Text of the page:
As explained in the ISDB article on stellar evolution, many -- perhaps most -- collapsing protostars simply do not have enough mass to raise their core pressures and temperatures to the point where they will ignite and sustain thermonuclear reactions. A protostar with a mass less than about 75 times the mass of Jupiter (about eight percent the mass of the sun) will, at most, have an initial "belch" of nuclear activity in its core, which will promptly snuff itself out by pushing the outer layers of the protostar outward and rarefying the core. Such a "failed star" is called a brown dwarf and is probably one of the most plentiful, if hard-to-detect, objects in the galaxy.
Young brown dwarfs give off a very dim glow due to their continued gravitational contraction, and this is currently the only way we have of spotting them. At the time I first put the Internet Stellar Database together, many suspected brown dwarfs had been detected indirectly by gravitational tugs on "real" stars they were orbiting, but only one brown dwarf -- Gliese 229B -- had actually been imaged. At the time of this writing, though, several other brown dwarfs have been seen.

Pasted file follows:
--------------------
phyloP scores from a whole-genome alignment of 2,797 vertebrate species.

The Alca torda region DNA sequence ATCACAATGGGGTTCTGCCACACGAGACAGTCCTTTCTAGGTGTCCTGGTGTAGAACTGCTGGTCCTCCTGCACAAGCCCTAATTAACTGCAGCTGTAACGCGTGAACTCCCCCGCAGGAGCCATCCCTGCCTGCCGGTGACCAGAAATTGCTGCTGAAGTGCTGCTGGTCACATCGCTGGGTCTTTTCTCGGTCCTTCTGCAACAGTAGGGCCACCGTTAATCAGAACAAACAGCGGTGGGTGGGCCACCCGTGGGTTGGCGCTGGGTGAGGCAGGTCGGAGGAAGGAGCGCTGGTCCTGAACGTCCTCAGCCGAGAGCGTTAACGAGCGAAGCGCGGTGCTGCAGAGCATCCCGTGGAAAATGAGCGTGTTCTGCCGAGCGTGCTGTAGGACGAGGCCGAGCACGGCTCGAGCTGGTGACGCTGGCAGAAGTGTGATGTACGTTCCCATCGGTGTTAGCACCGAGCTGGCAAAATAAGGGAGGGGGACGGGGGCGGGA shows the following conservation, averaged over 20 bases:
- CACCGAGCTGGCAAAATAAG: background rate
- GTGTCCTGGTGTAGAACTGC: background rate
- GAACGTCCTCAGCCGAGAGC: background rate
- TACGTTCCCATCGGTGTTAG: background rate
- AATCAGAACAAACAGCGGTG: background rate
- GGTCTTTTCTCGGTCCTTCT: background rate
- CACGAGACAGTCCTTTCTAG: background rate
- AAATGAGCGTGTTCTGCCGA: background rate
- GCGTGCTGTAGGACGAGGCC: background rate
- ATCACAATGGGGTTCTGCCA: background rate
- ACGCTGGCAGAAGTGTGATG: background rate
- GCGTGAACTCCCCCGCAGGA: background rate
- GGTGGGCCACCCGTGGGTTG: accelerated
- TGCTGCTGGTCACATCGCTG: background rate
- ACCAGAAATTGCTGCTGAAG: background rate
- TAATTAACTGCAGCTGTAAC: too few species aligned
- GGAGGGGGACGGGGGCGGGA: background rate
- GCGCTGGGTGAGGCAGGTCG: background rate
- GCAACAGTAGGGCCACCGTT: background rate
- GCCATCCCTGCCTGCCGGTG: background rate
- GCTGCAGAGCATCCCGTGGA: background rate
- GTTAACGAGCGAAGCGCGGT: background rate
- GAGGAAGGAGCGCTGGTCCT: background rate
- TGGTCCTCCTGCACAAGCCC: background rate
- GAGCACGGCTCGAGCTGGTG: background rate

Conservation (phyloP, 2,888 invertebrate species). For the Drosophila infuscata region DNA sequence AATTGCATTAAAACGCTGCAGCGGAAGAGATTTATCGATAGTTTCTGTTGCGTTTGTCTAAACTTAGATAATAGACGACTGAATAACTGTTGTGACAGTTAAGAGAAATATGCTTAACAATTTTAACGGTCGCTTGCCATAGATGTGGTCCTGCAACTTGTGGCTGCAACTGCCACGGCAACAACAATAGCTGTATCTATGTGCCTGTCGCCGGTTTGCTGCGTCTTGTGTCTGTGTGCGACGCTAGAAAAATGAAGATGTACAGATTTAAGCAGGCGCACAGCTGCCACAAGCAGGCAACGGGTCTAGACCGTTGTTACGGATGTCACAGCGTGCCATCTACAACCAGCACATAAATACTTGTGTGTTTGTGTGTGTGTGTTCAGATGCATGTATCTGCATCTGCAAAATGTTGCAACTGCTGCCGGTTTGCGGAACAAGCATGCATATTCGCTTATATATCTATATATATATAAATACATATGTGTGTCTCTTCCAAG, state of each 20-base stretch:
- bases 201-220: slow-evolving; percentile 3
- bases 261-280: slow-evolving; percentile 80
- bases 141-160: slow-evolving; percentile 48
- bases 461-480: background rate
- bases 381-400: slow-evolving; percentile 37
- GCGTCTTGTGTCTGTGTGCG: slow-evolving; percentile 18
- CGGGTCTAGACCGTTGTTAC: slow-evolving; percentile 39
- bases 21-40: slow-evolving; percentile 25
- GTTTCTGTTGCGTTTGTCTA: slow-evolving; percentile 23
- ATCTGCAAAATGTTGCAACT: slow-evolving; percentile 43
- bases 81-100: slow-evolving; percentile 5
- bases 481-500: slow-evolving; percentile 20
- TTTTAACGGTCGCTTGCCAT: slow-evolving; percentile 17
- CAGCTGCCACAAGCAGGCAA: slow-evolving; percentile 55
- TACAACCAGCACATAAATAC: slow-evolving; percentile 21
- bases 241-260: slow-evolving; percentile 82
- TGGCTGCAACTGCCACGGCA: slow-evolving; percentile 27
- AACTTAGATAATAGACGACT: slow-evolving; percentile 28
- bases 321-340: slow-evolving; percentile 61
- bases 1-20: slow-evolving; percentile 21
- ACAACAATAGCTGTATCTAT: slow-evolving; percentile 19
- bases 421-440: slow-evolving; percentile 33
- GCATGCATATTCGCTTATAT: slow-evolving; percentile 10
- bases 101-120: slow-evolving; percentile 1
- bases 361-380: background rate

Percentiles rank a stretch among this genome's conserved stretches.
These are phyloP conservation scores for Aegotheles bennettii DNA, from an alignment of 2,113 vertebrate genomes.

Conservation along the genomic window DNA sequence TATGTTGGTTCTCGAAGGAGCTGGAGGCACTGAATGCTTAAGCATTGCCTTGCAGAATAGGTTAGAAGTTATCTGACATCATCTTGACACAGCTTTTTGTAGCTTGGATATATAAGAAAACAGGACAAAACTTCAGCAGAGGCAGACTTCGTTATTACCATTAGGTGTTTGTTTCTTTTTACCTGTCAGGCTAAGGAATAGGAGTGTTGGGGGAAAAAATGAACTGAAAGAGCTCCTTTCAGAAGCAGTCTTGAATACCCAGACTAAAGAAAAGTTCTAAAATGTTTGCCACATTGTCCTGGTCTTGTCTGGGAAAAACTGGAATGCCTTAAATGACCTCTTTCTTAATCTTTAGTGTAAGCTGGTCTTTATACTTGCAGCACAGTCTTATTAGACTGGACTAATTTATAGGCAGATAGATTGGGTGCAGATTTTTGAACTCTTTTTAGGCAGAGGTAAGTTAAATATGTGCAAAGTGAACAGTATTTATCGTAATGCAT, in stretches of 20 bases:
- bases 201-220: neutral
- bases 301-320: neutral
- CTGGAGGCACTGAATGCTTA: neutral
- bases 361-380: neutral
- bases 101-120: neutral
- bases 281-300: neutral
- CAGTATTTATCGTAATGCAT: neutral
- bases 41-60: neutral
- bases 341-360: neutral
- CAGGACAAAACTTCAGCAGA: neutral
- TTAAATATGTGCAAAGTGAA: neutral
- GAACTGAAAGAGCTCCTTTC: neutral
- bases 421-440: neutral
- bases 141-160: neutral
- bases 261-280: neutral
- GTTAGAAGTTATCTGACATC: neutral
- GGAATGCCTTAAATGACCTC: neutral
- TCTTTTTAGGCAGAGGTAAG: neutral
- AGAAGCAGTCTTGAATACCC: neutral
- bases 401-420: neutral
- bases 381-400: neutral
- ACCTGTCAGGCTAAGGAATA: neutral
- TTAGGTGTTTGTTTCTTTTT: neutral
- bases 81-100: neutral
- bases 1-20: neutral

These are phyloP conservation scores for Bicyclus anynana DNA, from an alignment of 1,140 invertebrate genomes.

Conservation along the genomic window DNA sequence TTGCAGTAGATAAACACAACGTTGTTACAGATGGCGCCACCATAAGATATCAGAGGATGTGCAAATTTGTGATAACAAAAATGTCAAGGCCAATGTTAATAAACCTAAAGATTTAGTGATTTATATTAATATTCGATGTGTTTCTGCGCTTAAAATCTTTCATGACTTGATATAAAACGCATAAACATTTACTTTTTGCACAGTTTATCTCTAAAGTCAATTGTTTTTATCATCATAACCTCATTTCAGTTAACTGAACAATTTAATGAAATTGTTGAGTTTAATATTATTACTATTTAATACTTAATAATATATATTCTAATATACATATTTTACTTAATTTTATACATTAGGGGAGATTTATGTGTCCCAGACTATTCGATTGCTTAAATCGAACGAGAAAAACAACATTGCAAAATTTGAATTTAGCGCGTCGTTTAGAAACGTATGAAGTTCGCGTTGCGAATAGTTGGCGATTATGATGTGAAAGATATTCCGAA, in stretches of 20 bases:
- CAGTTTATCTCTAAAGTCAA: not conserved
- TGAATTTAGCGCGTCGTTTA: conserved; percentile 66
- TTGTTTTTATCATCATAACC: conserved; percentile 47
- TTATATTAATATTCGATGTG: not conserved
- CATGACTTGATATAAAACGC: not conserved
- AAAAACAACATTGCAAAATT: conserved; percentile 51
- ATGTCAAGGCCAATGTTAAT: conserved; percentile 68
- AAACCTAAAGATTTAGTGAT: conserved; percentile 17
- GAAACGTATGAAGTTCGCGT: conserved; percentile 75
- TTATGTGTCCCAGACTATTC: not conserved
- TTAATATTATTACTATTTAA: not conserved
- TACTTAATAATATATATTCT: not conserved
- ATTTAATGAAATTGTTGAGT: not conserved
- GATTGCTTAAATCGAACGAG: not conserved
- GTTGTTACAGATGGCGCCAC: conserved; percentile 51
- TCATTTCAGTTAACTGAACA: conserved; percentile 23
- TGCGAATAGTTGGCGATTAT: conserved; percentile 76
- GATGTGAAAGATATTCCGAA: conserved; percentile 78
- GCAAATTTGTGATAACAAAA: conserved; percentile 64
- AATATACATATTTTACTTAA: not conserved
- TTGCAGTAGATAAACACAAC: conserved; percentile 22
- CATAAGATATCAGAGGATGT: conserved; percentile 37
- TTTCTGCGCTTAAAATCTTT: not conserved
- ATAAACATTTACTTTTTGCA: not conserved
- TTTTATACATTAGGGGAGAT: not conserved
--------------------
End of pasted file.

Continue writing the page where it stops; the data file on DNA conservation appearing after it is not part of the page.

The discovery of brown dwarfs as actual (if weak) radiation sources led astronomers to create two new spectral classes:
Adam Burgasser has a webpage devoted to brown dwarfs -- particularly spectral class T brown dwarfs -- at http://www.its.caltech.edu/~diver/homepage/research/tdwarf.html.